Keratoconus treatment - Ophthalmology Times Europe






Keratoconus treatment

Ophthalmology Times Europe
Volume 9, Issue 6

Effect of new classification on ICRS outcomes

My colleagues and I were keen to identify if grading patients according to the new classification system had a noticeable impact on the predictability of ICRS outcomes. Among the database group, 563 eyes were implanted with ICRS and of these 304 had undergone implantation under similar pre-, intra-and postoperative circumstances. Of note, 51% were implanted with Intacs (Addition technology, Sunnyvale, California, USA), 44% had Keraring (Mediphacos, Belo Horizonte, Minas Gerais, Brazil) and 5% had Myorings (Dioptex, Linz, Austria).

We found some evidence of correlation between keratoconus classification and visual outcomes. For example, patients classified as having grade I and grade IV plus keratoconus had the lowest ICRS failure rates, when failure was defined as a loss of one or more lines in BCDVA or uncorrected distance visual acuity (UCDVA). However, we also noticed a lack of congruity and some conflicting results. Patients with grade I keratoconus gained one or more lines in UCDVA post-ICRS implantation more often than any other keratoconus class. But these patients gained one line in BCDVA less commonly than patients in all other keratoconus classes.

Equation 1: The function developed for predicting postoperative BCDVA.
Interestingly, among a best case group of 114 patients (with baseline parameters that reflected best suitability for ICRS implantation and who had their ICRS implanted using femtosecond laser) post-implantation failure rates were the same as among all other patients. This observation, considered along with the conflicting outcomes seen when patients were classified according to conventional keratoconus parameters, indicated that ICRS outcomes are difficult to predict using current nomograms. In light of this, my colleagues and I developed our own predictive model using refractive, corneal aberrometric data (CSO, Florence, Italy) and corneal biomechanical data obtained with the ocular response analyser (ORA, Reichert, New York, USA).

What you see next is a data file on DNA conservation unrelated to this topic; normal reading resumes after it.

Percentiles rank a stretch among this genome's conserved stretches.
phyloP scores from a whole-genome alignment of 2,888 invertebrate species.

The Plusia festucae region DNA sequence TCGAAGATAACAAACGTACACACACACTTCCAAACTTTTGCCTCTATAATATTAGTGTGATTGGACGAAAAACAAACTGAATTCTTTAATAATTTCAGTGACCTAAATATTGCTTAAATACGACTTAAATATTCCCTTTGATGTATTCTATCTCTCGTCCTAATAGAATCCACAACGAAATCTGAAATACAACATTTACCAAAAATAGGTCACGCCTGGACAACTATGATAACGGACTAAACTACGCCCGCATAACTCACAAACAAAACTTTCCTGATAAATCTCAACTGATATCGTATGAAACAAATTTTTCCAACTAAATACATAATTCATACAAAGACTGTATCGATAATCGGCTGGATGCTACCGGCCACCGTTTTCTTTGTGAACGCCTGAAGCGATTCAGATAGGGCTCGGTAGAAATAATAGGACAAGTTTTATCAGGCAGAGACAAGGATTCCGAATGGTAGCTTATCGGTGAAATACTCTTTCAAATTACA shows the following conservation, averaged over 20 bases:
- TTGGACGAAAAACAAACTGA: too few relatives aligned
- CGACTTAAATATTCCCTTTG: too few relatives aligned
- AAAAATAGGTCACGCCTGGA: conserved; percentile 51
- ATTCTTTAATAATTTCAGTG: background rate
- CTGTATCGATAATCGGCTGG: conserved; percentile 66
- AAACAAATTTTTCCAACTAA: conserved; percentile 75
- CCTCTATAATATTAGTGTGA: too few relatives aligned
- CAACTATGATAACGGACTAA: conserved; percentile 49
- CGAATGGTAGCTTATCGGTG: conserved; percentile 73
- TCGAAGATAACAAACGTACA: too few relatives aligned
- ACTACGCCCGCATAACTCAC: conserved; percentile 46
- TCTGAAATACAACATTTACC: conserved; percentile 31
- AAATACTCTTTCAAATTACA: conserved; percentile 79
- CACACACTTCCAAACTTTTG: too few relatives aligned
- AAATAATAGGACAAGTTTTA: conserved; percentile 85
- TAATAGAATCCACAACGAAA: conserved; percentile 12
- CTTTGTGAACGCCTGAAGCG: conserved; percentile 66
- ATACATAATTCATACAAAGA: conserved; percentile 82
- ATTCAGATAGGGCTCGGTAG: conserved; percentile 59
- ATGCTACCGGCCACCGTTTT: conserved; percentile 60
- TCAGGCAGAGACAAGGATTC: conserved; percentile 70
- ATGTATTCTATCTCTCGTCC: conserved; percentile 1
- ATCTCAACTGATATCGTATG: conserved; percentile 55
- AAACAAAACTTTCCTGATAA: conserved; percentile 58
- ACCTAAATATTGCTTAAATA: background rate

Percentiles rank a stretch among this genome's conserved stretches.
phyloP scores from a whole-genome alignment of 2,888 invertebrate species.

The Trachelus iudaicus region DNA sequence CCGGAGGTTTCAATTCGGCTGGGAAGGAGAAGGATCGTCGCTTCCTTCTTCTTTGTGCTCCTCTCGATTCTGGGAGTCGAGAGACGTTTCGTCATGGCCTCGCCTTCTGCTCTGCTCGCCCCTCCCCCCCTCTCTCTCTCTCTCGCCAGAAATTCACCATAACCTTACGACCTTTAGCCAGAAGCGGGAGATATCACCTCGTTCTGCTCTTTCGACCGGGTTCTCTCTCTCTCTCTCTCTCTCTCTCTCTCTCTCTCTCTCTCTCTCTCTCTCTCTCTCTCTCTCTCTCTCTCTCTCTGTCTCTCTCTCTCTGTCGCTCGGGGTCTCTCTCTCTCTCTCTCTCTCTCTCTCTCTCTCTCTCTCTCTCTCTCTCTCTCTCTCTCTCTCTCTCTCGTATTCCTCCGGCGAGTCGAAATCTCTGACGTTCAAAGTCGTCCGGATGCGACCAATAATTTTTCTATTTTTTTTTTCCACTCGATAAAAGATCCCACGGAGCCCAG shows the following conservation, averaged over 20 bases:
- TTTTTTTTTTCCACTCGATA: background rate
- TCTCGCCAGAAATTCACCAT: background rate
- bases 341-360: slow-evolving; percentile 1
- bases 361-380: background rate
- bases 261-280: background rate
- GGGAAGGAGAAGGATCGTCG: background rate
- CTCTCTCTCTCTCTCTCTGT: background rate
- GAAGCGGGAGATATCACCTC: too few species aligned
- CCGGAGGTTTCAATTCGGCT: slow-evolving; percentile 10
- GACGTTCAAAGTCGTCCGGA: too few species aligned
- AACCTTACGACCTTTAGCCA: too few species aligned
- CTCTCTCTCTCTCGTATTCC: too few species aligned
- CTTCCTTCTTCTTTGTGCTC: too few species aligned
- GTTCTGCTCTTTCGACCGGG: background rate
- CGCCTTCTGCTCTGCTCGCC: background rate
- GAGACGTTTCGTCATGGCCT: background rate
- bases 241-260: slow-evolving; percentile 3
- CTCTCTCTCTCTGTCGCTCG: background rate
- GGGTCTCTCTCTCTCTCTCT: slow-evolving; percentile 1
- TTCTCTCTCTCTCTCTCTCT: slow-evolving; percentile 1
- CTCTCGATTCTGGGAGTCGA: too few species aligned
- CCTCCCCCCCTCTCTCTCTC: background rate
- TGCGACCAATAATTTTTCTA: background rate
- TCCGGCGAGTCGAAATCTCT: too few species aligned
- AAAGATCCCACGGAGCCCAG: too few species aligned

The model (Equation 1) was based on multiple regression analysis and we found that it provided a much more accurate method of predicting postoperative BCDVA in keratoconus patients implanted with an ICRS than existing strategies. The efficacy of this model arises from the manner in which it takes into account not just the presence of factors, such as primary coma, higher order aberration and cylindrical refractive power, but also the way these interact with each other in eyes with specific biomechanical functioning.

Where next?

Improved classification of keratoconus is a clear strategy by which eye specialists and patients can better understand the condition. It is clear that although existing nomograms and disease parameters have already provided some guidance on how to approach the treatment of keratoconus patients, these require more work if predictability of ICRS outcomes is to improve.

As manufacturers continue to tackle this by developing new ICRS models, there is work to be done from the patient selection point of view. Even the very best device cannot work to its optimum if used in the wrong way or for the wrong task. In the same light, the efficacy of ICRS is heavily dependent on the eyes in which they are implanted. The best way to ensure that patients implanted with these segments achieve the results they expect is for more focus to be placed on the development of models that better predict outcomes preoperatively.


1. A. Vega-Estrada et al., Am. J. Ophthalmol., 3 Dec 2012, doi: 10.1016/j.ajo.2012.08.020. [Epub ahead of print].

2. D.P. Piñero and J.L. Alio, Clin. Exp. Ophthalmol., 2010; 38(2):154–167.

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